But there’s good news: God promises that even though we inherit Adam’s sinful nature, a second “Adam” (Jesus) came to replace our sins with his grace and forgiveness (Romans 5:15-18). “For just as through the disobedience of one man, the many were made sinners, so also through the obedience of one man the many will be made righteous” (Romans 5:19).

It doesn’t make sense that the God who created the universe would become a human and allow himself to be tortured and executed unless it was absolutely necessary for preserving the thing he loved most--us.

How Does God Fix the Sin Problem?

Eternal death is not punishment for being human. It’s the punishment for rejecting God’s authority, a punishment that was created for the devil, not for us.

Whenever we give in to our sin nature, we follow the devil (John 8:44), and therefore, we reap the punishment intended for him. But God made a way of escape (1 Corinthians 10:13)—he sent his Son to pay the death penalty so we could live in the eternal realm that God created for all of us for way back at the beginning of time. Jesus’ mission to earth revolved around re-establishing “the kingdom of heaven,” where he intended for all of us to live all along. (Remember the Garden of Eden?) God is about relationship, not punishment. The Bible, with its instructions and warnings, is a light directing us toward seeking God (Psalm 119:105).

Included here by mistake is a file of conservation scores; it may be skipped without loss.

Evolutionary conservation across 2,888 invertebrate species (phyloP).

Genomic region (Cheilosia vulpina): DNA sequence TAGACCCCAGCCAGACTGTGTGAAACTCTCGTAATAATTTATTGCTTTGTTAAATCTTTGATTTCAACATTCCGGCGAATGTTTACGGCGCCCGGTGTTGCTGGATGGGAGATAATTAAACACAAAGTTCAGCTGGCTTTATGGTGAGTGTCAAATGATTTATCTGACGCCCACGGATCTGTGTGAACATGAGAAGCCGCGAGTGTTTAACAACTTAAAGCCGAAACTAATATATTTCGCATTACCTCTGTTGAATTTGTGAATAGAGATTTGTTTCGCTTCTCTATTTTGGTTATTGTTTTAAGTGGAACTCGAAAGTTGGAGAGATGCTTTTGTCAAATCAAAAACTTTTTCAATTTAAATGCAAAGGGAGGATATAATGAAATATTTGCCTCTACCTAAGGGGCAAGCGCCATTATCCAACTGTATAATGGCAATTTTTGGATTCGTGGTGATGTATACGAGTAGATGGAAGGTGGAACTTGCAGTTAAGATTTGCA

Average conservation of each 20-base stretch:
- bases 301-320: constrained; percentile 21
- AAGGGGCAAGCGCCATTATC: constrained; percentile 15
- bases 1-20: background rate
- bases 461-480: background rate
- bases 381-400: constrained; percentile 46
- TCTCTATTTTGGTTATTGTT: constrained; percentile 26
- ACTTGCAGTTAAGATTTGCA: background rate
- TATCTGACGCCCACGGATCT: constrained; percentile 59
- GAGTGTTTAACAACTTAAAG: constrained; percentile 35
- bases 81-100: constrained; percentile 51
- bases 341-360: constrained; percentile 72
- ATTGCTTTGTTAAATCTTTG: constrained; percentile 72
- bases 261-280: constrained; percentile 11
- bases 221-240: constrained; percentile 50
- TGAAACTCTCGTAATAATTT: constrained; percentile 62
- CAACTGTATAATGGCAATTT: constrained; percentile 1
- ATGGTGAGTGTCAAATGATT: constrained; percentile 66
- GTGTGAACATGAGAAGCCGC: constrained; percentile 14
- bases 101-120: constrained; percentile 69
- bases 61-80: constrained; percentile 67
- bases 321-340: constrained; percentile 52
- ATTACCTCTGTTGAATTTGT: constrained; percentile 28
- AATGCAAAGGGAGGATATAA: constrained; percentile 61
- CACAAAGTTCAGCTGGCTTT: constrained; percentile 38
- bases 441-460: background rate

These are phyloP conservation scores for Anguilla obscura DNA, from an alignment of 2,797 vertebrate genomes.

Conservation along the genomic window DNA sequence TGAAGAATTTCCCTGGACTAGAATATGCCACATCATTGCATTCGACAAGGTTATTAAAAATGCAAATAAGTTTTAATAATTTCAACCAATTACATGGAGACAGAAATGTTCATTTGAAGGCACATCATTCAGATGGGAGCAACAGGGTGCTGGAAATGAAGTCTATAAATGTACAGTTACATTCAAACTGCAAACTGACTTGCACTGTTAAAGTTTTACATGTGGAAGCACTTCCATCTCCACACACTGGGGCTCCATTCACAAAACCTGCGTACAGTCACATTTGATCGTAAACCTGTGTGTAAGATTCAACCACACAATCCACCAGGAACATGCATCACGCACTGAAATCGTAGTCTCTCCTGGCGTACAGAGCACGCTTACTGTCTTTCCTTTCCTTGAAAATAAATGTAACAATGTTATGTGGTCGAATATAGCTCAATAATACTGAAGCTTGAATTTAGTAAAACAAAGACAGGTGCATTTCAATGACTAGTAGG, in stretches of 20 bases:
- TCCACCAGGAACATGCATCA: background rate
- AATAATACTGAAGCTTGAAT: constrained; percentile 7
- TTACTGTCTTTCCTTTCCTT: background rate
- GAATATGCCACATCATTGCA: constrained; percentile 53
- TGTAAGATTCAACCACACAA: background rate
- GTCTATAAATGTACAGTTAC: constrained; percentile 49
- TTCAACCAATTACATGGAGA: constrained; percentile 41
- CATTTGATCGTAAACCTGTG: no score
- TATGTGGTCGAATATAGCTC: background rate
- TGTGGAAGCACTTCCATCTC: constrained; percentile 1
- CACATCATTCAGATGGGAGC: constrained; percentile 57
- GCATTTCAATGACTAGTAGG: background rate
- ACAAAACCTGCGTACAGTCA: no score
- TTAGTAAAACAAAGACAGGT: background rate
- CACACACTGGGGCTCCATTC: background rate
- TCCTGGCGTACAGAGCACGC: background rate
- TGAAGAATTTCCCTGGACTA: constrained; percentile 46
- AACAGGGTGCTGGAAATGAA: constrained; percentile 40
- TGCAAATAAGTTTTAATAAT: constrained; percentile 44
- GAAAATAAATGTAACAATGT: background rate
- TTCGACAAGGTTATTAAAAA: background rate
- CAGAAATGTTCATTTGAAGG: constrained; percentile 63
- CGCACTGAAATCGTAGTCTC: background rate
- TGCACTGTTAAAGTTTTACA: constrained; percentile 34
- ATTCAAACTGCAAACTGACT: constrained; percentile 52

Sure, God could have kept Adam and Eve from making a bad choice. He could have withheld free will. They could have blindly obeyed everything he said. But that’s not a relationship. That’s not freedom. That’s not love.

So, we all have two choices, as well as two natures. We can choose to believe that God loves us, died for us, and will forgive our sins. Or we can choose to reject that God loves us, died for us, and can forgive our sins. We will all live and die with the results of those beliefs.

Photo Credit: Unsplash/Laurenz Kleinheider 

new 2020 headshot of author Sue SchlesmanSue Schlesman is an award-winning author, teacher, and church leader. In 2020, Sue won a Selah Award for her nonfiction book Soulspeak: Praying Change into Unexpected Places. Sue is a top-contributor to Salem Web Network radio ministry and Crosswalk.com. She loves traveling, reading, missions, art, and dessert. Sue has a BA in Creative Writing and a Masters in Theology and Culture. Sue is agented with Karen Neumair at Credo Communications. She and her husband Shane are launching a podcast called “Stress Test: the heartbeat of healthy leadership” in late April, 2023.